British Airways First Class Awards To San Diego Wide Open

British Airways has some innovative transatlantic routes to the US, which aren’t really served by other US or European carriers. For example, they fly from London to Austin, Phoenix, San Diego, Tampa, and soon San Jose, just to name a few.

British Airways launched daily service between London Heathrow and San Diego back in June 2011, using a Boeing 777-200. Apparently the route has been quite successful, as British Airways will be upgrading the London to San Diego route to a Boeing 777-300ER as of March 27, 2016.

BA-777

Perhaps the most exciting news is that the Boeing 777-300ER features a first class cabin, while the 777-200 British Airways previously flew to San Diego didn’t. This is the first service which San Diego Airport is getting with an international first class cabin.

The 777-300ER is in a four class configuration, as follows:

  • 14 first class seats
  • 56 business class seats
  • 44 premium economy seats
  • 183 economy seats

That represents an increase of 24 seats per day, but most importantly, that increase comes entirely in premium seats, as the plane has a first class cabin (which the other one didn’t), plus it has more business and premium economy seats.

As I’ve long said, British Airways first class is more like the world’s best business class. But for transatlantic travel it’s quite a good option, especially given that it’s a reasonably easy product to get on miles.

British-Airways-First-Class-JFK-03

Here are some reviews I’ve written about British Airways first class:

British-Airways-First-Class-747-09

But here’s the actually exciting news. British Airways first class awards can be tough to snag between the west coast and London, at least with any consistency. Now that first class has been loaded on the route, British Airways has made two first class award seats available on a majority of the flights between London and San Diego. It’s not every day that has availability, but more days have space than not.

F-LHRSAN

F-SANLHR

British Airways does impose fuel surcharges on award redemptions, regardless of which program you book through. And the exact carrier imposed surcharges will vary depending on where you originate/terminate (they’ll be different if you’re flying to/from London than if you’re flying to/from Paris, for example). Also remember that there’s the UK APD, so if you originate in the UK for one direction of your journey, that will add a significant amount to the cost.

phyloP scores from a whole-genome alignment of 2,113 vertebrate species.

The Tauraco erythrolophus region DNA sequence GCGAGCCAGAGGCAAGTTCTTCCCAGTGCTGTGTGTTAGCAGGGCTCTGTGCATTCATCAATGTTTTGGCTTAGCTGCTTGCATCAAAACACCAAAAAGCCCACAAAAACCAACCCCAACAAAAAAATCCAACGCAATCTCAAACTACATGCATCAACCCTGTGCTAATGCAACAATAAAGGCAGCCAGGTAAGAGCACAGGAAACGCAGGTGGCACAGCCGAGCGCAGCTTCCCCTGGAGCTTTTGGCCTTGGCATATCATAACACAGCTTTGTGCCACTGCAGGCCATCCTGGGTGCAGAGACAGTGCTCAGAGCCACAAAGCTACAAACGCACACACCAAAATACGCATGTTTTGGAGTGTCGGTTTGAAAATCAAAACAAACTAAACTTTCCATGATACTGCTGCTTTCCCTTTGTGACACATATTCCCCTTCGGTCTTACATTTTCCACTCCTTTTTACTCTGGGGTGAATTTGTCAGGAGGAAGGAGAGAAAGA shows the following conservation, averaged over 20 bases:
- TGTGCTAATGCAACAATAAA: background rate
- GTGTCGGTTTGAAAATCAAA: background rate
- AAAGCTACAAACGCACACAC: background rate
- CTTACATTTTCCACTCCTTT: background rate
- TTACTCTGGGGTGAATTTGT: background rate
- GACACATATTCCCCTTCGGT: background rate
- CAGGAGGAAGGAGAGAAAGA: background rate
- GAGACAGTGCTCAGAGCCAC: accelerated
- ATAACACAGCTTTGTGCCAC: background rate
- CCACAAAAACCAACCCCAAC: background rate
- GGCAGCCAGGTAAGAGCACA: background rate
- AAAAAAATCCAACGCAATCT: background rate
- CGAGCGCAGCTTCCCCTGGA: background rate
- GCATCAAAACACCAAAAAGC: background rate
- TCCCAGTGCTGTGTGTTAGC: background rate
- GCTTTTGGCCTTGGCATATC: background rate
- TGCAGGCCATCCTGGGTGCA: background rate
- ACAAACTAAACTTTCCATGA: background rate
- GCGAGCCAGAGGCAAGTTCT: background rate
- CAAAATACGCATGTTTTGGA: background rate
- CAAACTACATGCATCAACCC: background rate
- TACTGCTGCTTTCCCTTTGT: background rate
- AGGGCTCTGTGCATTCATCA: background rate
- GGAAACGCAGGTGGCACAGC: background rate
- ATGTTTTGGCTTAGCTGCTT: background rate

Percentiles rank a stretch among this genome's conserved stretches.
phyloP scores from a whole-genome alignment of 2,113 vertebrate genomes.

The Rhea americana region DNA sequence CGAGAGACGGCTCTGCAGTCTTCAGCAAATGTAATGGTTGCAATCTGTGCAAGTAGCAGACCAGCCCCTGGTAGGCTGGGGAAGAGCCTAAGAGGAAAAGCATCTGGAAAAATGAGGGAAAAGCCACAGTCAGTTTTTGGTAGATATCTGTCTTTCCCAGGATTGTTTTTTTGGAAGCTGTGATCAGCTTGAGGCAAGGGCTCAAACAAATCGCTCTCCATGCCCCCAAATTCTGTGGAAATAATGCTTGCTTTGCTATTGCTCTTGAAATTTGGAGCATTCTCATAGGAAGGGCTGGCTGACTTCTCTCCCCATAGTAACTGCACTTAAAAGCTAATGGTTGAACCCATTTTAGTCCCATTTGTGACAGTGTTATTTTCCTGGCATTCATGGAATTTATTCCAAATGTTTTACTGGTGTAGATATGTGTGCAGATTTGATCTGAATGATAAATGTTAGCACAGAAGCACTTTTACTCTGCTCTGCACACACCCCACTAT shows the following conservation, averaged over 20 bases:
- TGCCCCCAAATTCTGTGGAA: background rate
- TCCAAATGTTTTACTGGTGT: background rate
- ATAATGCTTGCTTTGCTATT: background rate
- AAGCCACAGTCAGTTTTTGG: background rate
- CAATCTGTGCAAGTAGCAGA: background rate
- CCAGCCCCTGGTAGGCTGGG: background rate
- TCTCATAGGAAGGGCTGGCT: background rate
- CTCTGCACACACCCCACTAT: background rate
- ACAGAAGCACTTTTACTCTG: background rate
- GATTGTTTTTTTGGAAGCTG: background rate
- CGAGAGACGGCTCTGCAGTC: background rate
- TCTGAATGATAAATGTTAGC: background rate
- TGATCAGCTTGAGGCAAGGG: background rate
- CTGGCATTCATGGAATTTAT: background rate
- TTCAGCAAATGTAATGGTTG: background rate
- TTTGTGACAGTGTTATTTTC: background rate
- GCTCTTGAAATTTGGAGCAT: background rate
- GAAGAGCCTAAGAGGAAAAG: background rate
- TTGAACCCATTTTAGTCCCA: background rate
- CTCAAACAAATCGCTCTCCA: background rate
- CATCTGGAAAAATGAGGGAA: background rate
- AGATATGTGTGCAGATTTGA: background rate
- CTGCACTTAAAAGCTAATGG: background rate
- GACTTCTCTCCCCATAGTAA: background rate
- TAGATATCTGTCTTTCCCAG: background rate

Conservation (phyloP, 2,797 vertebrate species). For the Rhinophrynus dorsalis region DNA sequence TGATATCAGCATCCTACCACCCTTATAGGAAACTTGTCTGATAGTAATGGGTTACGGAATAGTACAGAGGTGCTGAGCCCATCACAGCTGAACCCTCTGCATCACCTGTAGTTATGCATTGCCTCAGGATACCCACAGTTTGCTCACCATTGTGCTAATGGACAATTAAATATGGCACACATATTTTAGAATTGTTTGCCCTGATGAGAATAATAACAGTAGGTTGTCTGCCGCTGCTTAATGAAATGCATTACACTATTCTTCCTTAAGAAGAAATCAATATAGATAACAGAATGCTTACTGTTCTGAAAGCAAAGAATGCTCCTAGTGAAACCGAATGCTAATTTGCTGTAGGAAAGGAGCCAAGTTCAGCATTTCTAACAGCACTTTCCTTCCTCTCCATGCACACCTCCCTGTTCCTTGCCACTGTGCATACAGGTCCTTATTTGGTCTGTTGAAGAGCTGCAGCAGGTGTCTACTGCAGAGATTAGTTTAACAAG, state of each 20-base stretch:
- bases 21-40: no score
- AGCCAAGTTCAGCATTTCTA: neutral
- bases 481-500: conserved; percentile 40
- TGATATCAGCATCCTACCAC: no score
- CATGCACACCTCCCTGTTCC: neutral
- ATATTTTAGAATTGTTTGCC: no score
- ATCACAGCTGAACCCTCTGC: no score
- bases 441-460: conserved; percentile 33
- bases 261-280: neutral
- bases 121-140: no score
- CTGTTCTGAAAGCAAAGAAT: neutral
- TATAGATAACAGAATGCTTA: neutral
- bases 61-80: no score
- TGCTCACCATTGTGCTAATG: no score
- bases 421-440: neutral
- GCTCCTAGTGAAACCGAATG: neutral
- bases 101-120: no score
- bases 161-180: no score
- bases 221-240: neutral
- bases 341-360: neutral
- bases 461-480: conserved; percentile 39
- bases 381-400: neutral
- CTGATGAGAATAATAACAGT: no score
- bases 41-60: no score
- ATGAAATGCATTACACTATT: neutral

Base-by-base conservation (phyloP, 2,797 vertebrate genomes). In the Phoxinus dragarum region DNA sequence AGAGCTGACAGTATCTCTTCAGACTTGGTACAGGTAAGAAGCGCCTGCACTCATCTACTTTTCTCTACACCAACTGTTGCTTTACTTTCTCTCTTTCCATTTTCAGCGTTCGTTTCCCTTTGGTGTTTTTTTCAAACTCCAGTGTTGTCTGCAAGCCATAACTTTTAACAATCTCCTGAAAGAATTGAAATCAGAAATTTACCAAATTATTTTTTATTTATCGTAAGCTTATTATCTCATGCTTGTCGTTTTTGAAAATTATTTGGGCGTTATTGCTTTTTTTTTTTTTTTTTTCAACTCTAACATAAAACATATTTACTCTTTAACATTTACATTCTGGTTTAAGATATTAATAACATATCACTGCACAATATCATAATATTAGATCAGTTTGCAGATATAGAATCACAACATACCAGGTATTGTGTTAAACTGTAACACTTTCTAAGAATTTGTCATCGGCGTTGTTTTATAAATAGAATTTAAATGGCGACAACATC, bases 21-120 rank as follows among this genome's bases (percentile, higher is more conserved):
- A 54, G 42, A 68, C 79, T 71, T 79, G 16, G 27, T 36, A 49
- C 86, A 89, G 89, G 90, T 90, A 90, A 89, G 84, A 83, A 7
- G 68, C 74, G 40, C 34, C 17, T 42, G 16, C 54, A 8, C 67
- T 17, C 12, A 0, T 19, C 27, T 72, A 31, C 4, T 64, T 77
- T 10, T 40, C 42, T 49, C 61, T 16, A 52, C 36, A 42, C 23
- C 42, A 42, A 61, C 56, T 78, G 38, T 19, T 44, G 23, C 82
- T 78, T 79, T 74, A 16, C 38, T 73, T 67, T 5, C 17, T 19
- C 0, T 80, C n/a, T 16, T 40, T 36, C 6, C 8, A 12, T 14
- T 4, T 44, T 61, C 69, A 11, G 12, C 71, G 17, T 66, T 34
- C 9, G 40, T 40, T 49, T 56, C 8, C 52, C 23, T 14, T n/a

US-Airways-Business-Class-A330-30

Here’s what a few airlines charge for one-way travel between San Diego and London in British Airways first class:

  • Alaska Mileage Plan: 70,000 miles
  • American AAdvantage: 62,500 miles
  • British Airways Executive Club: 85,000 Avios (off-peak), 100,000 Avios (peak), but you can use a companion certificate

So booking a one-way from San Diego to London through American AAdvantage, you’d pay 62,500 miles plus $479.80 one-way. Unless you’re using a British Airways companion certificate, I’d say that’s the best value for booking this award.

American-Awards

Bottom line

London to San Diego is a route on which it’s historically very difficult to even find business class award space, so the addition of first class, plus extra business class seats, is great news. There are two first class award seats available most days between London and San Diego, and I’m sure they be snagged up soon.

So if you’re looking for two first class seats from the west coast to London next spring or summer, I’d recommend booking as soon as possible. American allows five day holds on awards, so you can always place the awards on hold and then lock them in later.

Comments

  1. I recently flew LHR-JFK in F on the BA 7773ER. The only negative — and it is a big one — is that the bathrooms are very small. No bigger than a narrowbody aircraft. I did not change into pajamas, but it would have been very difficult to do so in the space available. Not a show stopper, to be sure, but something of which to be aware. All things being equal, I would rather fly to/from LAX on the A380, but the availability ex-LAX will not be nearly as good as ex-SAN right now.

  2. @credit – Wow, pretty lazy on your part. Maybe try doing a bit of work yourself sometime?

    Lucky – Do these depart T5 or shifted to T3?

  3. @Lucky

    Video from inside the 777 Fire in LAS from just behind the wing, hear a bang and then smoke and flames begin.

  4. @ credit – it can STILL be dumped but I doubt he knows how and if he does, you can bet your collection of amenity kits that he will not be telling any of you. I’m kind of glad it’s not known cos it’ll go the same way as USDM. But then again I’ve been tempted to divulge it because I hate BA and seldom fly them so I couldn’t care less if it’s outed. It’ll come out in due course, no doubt.

    @ Stephan – you’re asking him to do some work yet you can’t do ‘work’ that is about a million times less effort and do a dummy search on BA’s site to confirm that it’s T5. Did you sneeze your evidently small amount of grey matter out through your nose or something?

  5. Where is the plane stopping to get the fuel needed to make the flight? I doubt the runway is long enough for a 77W to take off full of pax, cargo and fuel.

  6. I have 3 F seats on the “inaugural” SAN-LHR on hold. Gotta convince my wife that it’s worth the YQ to give it a go. I haven’t figured out how to dump a BA award yet.

  7. Lucky, I’m using AA.com to book these flights. How come on a multi-city award when I add a segment like LAS-SAN, then SAN-LHR, with a ‘stop-over’ in SAN of less then 24 hours, it charges me miles for both legs individually. Shouldn’t that really only cost a single 62.5k award for both legs? Do I can to call to get that repriced correctly?

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